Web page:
Boston-based food rescue service expands its reach
Lisa van der Pool
January 18, 2013
Boston Business Journal
Once a week, workers at Baldor Specialty Foods in Chelsea box up bananas, pre-cut fruits and vegetables, and other produce that are slightly bruised or have reached their expiration date.
Food like this used to be destined for the dumpster. But for the past two years, a truck from the Lovin’ Spoonfuls Inc. service comes by every week to pick it up for delivery later that day to a shelter or food pantry.
“It’s a shame to throw out food that can be used,” said Tedd Rama, head of operations at the food distribution company. “And everyone (at Lovin’ Spoonfuls) is super friendly and really passionate about what they’re doing.”
Lovin’ Spoonfuls is a nonprofit operation focused on securing daily donations of fresh produce, lean proteins and whole grains, and donating the food to food pantries and homeless shelters that same day. It’s the brainchild of Ashley Stanley, 34, who founded the Boston-based nonprofit three years ago.
Her vision was to help tackle the vast problem of hunger in the state by trying to “rescue” food from grocery stores and restaurants that would have normally been thrown out. In part, she modeled her program after other states’ food rescue organizations, including City Harvest in New York City.
In Massachusetts, the Brookline resident and her team of four employees are slowly chipping away at the problem.
In 2012, Lovin’ Spoonfuls recovered 375,000 pounds of food, up from 60,000 in 2011, by adding a second truck and more willing donors. The organization is adding a third truck this year.
Lovin’ Spoonfuls’ budget for 2013 is $665,000 and the nonprofit raised $410,000 in its 2012 fiscal year, and $208,000 in fiscal 2011. The bulk of that money was raised through foundations, including the John W. Henry Foundation and the Highland Street Foundation. Lovin’ Spoonfuls’ board of directors includes Robert Buffum, of Boston Private Bank & Trust, and Oscar Herrera of KnowledgeSource Solutions. Lovin’ Spoonfuls also has a culinary panel that includes Andrew Zimmern, host of “Bizarre Foods” on the Travel Channel, and Ming Tsai of Blue Ginger in Wellesley.
Besides aggressively fundraising through private donors, Stanley was one of 16 winners of the MassChallenge startup competition in October and she heavily promotes the Lovin’ Spoonfuls mission through social media. She says those two things have helped get the word out about her mission.
The nonprofit collects food donations from a variety of supermarkets, farms and restaurants including Whole Foods, Trader Joe’s, Buckle Farm and Captain Marden’s Seafoods. The beneficiaries include Rosie’s Place, Pine Street Inn and Bridge Over Troubled Waters.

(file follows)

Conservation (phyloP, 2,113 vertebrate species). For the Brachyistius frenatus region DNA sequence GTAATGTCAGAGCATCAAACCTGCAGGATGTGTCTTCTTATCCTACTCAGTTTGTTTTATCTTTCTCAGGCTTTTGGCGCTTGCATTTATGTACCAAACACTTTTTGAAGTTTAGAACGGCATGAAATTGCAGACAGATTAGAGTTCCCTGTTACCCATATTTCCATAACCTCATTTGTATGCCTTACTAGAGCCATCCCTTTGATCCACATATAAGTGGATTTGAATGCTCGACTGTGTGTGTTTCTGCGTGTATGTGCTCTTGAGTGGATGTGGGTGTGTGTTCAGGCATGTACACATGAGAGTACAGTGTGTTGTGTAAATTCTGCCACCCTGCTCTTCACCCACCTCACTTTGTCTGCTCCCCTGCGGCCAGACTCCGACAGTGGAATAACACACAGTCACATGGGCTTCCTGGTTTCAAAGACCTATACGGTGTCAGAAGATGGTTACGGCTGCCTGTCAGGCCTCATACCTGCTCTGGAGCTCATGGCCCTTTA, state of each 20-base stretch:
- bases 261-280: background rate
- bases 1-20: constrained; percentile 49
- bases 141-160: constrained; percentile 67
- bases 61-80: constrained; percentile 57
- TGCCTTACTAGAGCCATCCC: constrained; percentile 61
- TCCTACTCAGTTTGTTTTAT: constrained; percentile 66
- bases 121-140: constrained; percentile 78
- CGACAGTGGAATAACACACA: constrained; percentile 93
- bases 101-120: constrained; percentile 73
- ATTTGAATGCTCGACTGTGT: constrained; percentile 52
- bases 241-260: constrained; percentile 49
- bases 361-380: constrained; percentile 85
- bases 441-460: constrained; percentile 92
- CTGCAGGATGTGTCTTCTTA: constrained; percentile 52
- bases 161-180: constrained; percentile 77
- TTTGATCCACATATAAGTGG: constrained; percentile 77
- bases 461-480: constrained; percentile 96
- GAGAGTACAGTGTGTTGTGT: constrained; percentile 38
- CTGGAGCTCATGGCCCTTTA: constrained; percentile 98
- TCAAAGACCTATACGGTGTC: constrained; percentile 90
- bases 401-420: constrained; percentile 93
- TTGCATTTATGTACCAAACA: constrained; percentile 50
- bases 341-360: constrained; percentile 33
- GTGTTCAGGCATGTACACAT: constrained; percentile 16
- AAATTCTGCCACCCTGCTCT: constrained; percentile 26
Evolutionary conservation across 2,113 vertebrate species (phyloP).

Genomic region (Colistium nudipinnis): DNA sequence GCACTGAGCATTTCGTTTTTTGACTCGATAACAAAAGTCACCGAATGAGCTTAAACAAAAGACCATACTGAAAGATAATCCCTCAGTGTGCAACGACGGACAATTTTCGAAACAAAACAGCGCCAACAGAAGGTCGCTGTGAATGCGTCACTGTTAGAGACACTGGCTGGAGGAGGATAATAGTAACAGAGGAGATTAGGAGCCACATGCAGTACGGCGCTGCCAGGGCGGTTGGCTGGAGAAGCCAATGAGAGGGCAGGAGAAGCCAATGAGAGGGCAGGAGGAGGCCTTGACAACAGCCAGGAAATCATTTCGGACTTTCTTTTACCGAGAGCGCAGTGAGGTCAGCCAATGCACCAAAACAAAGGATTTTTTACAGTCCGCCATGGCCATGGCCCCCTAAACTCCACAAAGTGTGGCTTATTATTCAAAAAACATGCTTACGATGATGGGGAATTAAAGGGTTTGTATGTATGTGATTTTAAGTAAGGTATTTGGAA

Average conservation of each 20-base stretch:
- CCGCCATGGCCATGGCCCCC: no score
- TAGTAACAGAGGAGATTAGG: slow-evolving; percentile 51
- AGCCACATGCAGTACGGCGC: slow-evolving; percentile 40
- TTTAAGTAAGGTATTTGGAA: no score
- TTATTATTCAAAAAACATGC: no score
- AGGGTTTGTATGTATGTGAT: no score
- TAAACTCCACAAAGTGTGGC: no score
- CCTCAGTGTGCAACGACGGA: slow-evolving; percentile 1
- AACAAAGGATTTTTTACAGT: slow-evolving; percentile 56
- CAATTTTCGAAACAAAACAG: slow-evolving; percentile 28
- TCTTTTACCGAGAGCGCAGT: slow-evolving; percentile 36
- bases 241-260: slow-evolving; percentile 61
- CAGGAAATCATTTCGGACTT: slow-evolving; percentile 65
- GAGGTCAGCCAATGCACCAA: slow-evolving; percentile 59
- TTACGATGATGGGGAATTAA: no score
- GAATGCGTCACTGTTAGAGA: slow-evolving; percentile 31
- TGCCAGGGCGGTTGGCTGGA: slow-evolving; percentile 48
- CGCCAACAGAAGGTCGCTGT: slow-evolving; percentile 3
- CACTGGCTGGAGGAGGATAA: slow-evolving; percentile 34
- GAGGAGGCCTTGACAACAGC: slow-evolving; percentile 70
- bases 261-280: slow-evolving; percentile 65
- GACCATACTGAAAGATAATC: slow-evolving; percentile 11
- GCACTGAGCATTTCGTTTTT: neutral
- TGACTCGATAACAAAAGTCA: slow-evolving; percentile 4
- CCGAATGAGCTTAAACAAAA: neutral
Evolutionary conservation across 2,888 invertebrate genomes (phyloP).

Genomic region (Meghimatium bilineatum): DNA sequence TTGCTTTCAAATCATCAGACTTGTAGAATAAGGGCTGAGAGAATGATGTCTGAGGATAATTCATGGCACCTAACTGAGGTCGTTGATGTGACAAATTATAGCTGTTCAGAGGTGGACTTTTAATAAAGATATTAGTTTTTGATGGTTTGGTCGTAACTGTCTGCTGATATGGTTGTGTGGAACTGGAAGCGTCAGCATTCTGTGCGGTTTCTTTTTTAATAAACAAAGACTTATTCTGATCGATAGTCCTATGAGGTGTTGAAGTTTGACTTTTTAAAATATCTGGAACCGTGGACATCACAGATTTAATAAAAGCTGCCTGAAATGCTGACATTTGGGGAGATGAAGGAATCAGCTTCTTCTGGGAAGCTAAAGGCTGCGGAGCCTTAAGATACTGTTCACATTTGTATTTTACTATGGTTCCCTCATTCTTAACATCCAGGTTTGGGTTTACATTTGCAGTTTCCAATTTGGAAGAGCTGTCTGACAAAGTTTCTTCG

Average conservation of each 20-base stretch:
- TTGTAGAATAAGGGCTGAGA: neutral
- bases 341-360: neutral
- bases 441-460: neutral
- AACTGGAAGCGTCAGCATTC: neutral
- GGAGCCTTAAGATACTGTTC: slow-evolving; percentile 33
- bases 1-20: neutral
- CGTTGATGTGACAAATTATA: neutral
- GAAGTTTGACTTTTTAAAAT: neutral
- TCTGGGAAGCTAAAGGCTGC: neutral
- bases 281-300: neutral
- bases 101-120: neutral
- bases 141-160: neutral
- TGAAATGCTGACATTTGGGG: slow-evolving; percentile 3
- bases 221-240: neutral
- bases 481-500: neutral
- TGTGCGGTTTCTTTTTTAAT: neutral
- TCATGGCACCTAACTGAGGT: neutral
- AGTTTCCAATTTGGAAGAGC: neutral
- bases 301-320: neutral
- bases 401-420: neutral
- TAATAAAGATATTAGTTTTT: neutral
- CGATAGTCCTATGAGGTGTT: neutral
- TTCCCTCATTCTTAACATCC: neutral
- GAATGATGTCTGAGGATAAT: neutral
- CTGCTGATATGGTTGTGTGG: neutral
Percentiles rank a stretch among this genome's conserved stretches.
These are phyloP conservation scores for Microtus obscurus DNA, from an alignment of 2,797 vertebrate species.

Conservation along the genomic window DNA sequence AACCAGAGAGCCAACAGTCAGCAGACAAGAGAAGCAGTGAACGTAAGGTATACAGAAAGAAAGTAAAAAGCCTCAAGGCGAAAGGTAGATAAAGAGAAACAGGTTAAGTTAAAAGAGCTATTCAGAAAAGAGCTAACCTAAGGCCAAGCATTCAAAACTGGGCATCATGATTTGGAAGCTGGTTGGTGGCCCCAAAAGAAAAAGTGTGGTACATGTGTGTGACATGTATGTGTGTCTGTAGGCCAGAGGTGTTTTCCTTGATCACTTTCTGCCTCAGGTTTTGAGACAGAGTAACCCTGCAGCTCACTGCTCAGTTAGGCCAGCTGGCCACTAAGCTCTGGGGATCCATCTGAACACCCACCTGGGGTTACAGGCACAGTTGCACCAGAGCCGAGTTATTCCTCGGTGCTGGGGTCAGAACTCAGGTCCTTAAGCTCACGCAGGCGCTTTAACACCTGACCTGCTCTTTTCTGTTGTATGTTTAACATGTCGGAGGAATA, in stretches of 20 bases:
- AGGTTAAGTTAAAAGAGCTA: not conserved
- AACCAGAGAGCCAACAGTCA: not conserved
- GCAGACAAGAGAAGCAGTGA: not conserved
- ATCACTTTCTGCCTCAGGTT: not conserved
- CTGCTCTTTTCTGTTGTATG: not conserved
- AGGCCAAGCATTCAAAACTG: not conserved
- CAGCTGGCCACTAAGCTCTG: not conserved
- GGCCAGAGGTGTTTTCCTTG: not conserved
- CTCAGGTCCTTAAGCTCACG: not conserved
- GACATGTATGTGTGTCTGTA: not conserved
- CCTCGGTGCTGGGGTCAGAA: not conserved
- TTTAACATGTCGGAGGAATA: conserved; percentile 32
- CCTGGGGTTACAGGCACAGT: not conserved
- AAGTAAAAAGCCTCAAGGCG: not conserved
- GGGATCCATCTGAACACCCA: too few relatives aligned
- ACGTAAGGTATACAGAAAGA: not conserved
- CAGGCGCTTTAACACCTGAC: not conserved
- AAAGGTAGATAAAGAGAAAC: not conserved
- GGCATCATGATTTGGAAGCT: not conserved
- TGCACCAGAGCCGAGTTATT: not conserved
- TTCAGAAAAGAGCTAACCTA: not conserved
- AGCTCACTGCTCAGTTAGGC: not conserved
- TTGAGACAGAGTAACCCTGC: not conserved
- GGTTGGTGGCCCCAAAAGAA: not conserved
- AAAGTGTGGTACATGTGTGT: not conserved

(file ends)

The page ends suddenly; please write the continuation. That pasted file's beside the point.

Joanne Chang-Myers, co-owner of four Flour bakeries, has been donating food to Lovin’ Spoonfuls since the nonprofit launched three years ago. Lovin’ Spoonfuls picks up Flour’s donations twice each week at each of the bakery’s four locations.
“It’s brilliant. Working in a kitchen, you see how much food ends up getting wasted,” said Chang-Myers, also a member of Lovin’ Spoonfuls’ culinary panel. “There’s a lot of food that we make that just has a little something that makes it not quite up to what we’re selling. And up until Lovin’ Spoonfuls, we just threw it away.”
Organizations that are on the receiving end of the nonprofit’s donations appreciate that the food is largely made up of fresh produce.
At the Elizabeth Peabody House in Somerville, Rebekah Carter, the emergency food pantry coordinator, gets a Lovin’ Spoonfuls delivery once per week.
“Just in general, I think what they’re doing is cool because they’re providing fresh food and local foods to food pantries” that oftentimes receive only “shelf-stable” foods like canned goods, Carter said.
Katie Amoro of Rosie’s Place said the shelter received $25,000 worth of donated fresh produce in 2012, in large part because of Lovin’ Spoonfuls’ actions. “Their focus on providing nutritious food for our guests is so important,” Amoro said.
In 2010, more than 34 million tons of food waste was generated in the U.S. Meanwhile, an estimated 50 million Americans don’t have access to enough food, according to the U.S. Environmental Protection Agency. And more than 750,000 people in Massachusetts are chronically hungry, according to Boston-based Project Bread, an organization working to end hunger in the state.
Stanley said her biggest challenge is getting people to think differently about how they can change the vast problem of hunger and food waste.
“So much of what we hear in the media for so long now is that the problem of hunger is this chronic problem, … in perpetuity,” Stanley said. “There’s something that’s a little hopeless about that.”